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+ Donato Wharton - Body Isolations
+ Svalastog - Woodwork
+ Tim Hecker - Harmony In Ultraviolet
+ Rosy Parlane - Jessamine
+ Jarvis Cocker - The Jarvis Cocker Record
+ Múm - Peel Session
+ Deloris - Ten Lives
+ Minimum Chips - Lady Grey
+ Badly Drawn Boy - Born In The U.K.
+ The Hold Steady - Boys And Girls Together
+ The Blood Brothers - Young Machetes
+ The Places - Songs For Creeps
+ Camille - Le Fil
+ Wolf Eyes - Human Animal
+ Christina Carter - Electrice
+ The Decemberists - The Crane Wife
+ Junior Boys - So This Is Goodbye
+ Various Artists - Musics In The Margin
+ Rafael Toral - Space
+ Bob Dylan - Modern Times
+ Excepter - Alternation
+ Chris Thile - How To Grow A Woman From The Ground
+ Brad Mehldau - Live in Japan
+ M Ward - Post-War
+ Various Artists - Touch 25
+ The Mountain Goats - Get Lonely
+ The White Birch - Come Up For Air
+ Camera Obscura - Let's Get Out of This Country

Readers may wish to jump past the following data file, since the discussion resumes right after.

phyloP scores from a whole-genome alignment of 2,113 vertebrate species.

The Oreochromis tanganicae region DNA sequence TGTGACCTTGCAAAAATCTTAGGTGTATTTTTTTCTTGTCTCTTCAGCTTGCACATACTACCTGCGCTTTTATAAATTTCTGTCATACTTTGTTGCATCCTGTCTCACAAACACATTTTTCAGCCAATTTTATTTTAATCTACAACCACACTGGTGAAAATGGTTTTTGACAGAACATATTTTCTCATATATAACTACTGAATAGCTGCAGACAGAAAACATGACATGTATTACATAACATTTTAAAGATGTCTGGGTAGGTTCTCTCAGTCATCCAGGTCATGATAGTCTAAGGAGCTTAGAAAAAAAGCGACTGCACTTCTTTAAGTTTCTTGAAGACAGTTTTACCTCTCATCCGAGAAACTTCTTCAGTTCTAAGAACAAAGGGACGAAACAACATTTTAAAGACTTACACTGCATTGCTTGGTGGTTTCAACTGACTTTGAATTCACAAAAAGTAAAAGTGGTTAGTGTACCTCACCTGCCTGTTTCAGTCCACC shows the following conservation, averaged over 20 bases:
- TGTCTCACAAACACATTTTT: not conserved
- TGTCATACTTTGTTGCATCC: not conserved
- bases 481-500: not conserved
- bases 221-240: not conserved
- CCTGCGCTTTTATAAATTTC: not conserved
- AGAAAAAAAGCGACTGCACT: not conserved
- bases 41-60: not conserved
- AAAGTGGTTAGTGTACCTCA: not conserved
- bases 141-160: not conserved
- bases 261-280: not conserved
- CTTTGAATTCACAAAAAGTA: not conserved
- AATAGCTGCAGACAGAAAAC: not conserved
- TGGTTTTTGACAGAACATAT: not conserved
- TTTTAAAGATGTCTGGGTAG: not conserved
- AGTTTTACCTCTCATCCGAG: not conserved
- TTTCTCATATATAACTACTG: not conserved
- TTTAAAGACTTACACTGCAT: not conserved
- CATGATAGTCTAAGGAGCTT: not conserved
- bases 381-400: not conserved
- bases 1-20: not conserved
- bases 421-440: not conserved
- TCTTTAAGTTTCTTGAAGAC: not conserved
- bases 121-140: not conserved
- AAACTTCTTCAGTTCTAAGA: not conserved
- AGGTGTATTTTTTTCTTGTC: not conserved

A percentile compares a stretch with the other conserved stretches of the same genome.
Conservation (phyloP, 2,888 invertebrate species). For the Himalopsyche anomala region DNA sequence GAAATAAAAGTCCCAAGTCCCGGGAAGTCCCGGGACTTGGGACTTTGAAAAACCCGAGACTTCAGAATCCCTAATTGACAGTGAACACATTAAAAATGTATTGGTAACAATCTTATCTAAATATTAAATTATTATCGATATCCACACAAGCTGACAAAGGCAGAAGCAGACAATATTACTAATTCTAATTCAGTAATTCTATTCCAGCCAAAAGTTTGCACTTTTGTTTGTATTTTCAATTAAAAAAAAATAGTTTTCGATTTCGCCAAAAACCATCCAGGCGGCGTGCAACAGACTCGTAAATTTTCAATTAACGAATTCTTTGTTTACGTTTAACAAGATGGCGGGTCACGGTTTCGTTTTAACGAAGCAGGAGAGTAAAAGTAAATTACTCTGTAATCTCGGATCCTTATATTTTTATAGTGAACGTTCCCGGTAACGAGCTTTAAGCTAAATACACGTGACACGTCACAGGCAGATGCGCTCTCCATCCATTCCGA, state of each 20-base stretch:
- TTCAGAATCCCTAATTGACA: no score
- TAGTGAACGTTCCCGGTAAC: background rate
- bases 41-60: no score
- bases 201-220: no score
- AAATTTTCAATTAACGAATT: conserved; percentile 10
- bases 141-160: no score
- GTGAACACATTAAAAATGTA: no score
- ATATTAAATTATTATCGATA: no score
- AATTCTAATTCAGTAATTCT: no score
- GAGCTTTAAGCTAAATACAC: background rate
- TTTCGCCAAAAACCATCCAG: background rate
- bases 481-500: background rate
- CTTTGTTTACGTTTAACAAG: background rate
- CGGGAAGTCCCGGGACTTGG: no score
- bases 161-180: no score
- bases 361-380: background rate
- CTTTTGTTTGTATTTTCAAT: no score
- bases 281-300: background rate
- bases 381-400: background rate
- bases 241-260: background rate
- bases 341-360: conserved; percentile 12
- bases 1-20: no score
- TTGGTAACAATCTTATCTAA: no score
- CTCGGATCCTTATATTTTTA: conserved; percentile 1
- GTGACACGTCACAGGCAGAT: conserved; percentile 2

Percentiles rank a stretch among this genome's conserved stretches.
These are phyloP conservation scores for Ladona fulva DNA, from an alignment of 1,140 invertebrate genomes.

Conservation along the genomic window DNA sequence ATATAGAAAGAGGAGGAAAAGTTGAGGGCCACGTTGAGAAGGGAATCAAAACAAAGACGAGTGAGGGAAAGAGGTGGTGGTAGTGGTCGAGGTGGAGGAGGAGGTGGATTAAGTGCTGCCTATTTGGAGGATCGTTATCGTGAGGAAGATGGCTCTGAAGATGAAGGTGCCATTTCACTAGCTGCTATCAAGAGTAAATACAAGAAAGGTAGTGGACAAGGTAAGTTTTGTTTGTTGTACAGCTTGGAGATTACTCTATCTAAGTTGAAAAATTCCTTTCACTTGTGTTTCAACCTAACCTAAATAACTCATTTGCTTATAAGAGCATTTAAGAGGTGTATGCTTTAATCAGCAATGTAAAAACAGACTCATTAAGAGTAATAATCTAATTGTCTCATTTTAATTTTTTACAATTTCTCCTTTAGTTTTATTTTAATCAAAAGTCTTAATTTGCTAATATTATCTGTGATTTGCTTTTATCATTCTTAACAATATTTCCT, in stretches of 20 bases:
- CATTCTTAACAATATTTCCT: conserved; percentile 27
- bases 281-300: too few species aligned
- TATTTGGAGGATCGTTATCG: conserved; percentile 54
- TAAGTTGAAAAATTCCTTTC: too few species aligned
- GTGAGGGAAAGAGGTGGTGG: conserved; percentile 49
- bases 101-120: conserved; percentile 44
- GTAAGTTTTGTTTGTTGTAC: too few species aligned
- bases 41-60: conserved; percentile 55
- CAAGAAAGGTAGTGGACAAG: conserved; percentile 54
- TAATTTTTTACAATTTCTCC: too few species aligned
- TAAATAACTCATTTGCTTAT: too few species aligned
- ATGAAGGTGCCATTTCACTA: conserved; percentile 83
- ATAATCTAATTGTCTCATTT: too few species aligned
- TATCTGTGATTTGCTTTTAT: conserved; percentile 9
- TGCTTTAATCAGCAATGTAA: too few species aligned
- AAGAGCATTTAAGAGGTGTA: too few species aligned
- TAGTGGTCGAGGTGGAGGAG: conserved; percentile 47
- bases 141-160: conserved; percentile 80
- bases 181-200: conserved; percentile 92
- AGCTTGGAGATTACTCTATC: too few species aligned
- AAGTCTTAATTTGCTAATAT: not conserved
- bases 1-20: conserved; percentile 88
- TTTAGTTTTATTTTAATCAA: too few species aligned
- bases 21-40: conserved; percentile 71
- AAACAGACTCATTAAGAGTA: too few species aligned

+ Coachwhips - Double Death
+ Various Artists - Tibetan And Bhutanese Instrumental And Folk Music, Volume 2
+ Giuseppe Ielasi - Giuseppe Ielasi
+ Cex - Actual Fucking
+ Sufjan Stevens - The Avalanche
+ Leafcutter John - The Forest And The Sea
+ Carla Bozulich - Evangelista
+ Barbara Morgenstern - The Grass Is Always Greener
+ Robin Guthrie - Continental
+ Peaches - Impeach My Bush
+ Oakley Hall - Second Guessing
+ Klee - Honeysuckle
+ The Court & Spark - Hearts
+ TV On The Radio - Return To Cookie Mountain
+ Awesome Color - Awesome Color
+ Jenny Wilson - Love And Youth
+ Asobi Seksu - Citrus
+ Marsen Jules - Les Fleurs
+ The Moore Brothers - Murdered By The Moore Brothers
+ Regina Spektor - Begin To Hope
+ The 1900s - Plume Delivery EP
+ Alejandro Escovedo - The Boxing Mirror
+ Function - The Secret Miracle Fountain
+ Sonic Youth - Rather Ripped
+ Loscil - Plume
+ Boris - Pink
+ Deadboy And The Elephantmen - We Are Night Sky
+ Glissandro 70 - Glissandro 70
+ Calexico - Garden Ruin (Review #2)
+ Calexico - Garden Ruin (Review #1)
+ The Flaming Lips - At War With The Mystics